190. 190
    kdawg

    -1

     

    Vote -1 Vote +1

    kdawg
     Says

     

    Mar 13th, 2011 (12:52 pm)

    T 1,

    Milton Friedman…. must have been nice to be an idealist.


  191. 191
    Dan Petit

    +1

     

    Vote -1 Vote +1

    Dan Petit
     Says

     

    Mar 13th, 2011 (1:19 pm)

    The concern for the quiet of any vehicle is heightened if someone driving one is also texting and is unable to be *more* vigilant for pedestrians as opposed to being far, far less so.

    NOW YOU HAVE A SCARY SITUATION.

    There seems to be this in-lane trajectory that texters have, with extended straight-line course corrections when you are observing them (hopefully) from behind.

    A few weeks ago, I witnessed this type of vehicular behavior, and, it went right through a red light and T-boned another vehicle which had the green light for at least five seconds.


  192. 192
    kdawg

     

    Vote -1 Vote +1

    kdawg
     Says

     

    Mar 13th, 2011 (1:38 pm)

    Since we are talking about texting & motorcycles, I felt the need to post this viral video (for those who haven’t seen it).

    http://www.youtube.com/watch?v=So2rZOeRLvU


  193. 193
    Dan Petit

     

    Vote -1 Vote +1

    Dan Petit
     Says

     

    Mar 13th, 2011 (3:46 pm)

    After reading through the last several threads again, a quick note regarding invention.

    Thomas Edison himself invented dozens of things by himself.

    Nowadays, it is less likely a person invents a finished product.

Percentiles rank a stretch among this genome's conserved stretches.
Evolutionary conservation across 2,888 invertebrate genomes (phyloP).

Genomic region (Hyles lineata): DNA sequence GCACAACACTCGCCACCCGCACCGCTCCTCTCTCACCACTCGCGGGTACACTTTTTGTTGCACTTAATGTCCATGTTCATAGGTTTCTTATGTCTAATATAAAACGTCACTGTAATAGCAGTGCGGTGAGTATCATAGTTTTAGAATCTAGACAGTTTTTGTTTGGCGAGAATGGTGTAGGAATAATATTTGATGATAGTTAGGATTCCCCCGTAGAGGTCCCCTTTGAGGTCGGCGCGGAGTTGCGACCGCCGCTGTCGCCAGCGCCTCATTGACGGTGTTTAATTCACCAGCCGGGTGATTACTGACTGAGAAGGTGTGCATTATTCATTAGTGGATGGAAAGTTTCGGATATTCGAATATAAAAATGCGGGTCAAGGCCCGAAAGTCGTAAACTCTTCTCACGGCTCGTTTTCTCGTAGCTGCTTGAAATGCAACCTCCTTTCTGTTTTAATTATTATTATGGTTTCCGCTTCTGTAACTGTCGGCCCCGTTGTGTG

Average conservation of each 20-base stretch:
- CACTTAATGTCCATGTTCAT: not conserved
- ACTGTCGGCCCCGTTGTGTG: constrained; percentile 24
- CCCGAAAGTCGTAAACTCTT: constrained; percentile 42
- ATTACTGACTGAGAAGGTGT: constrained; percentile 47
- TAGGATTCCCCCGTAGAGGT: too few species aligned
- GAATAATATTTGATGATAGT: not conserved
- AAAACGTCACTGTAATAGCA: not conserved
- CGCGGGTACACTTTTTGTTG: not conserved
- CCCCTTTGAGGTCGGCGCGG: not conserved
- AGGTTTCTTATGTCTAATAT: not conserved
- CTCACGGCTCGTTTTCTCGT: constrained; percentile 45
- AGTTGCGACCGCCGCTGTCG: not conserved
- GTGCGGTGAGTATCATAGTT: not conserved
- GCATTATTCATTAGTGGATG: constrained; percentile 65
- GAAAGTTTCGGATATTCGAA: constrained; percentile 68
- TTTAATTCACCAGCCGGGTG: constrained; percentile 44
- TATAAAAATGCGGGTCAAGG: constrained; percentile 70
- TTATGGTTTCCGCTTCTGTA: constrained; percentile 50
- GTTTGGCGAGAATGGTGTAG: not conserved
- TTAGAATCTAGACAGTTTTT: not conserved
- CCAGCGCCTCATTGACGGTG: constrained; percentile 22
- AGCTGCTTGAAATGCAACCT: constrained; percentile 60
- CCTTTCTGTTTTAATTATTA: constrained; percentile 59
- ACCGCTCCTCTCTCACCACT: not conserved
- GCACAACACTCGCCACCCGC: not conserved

But an inventor can invent a breakthrough **process** which can yield very powerful
    and highly-cost-saving immediate results.

    Sometimes it is often better to not patent a well-developed/perfected process in order to maintain proprietary ownership of it.


  194. 194
    pjkPA

    +2

     

    Vote -1 Vote +1

    pjkPA
     Says

     

    Mar 13th, 2011 (5:33 pm)

    Of all the stupid things for our president to be concerned about!

    My ICE car now is now silent when you stand more than 5′ away…. the engine emits no sound when going very slow…. this is totally stupidity and just more government where it should not be… just more tyranny.

    I want to see sound footprints from all cars in situations where anyone would be in danger.

    Sonar is so cheap … the blind could easily have a sonar device that would do the job much better than fake sound on all cars and what about noise pollution?

    Where are the noise pollution people? Adding sound to cars?

    The government will spend billions of our taxpayer money to hire lawyers to “study” this non problem.

    Our government needs more common sense… and it needs to stop spending our money on stupid things like adding sound to cars.


  195. 195
    mmalc

     

    Vote -1 Vote +1

    mmalc
     Says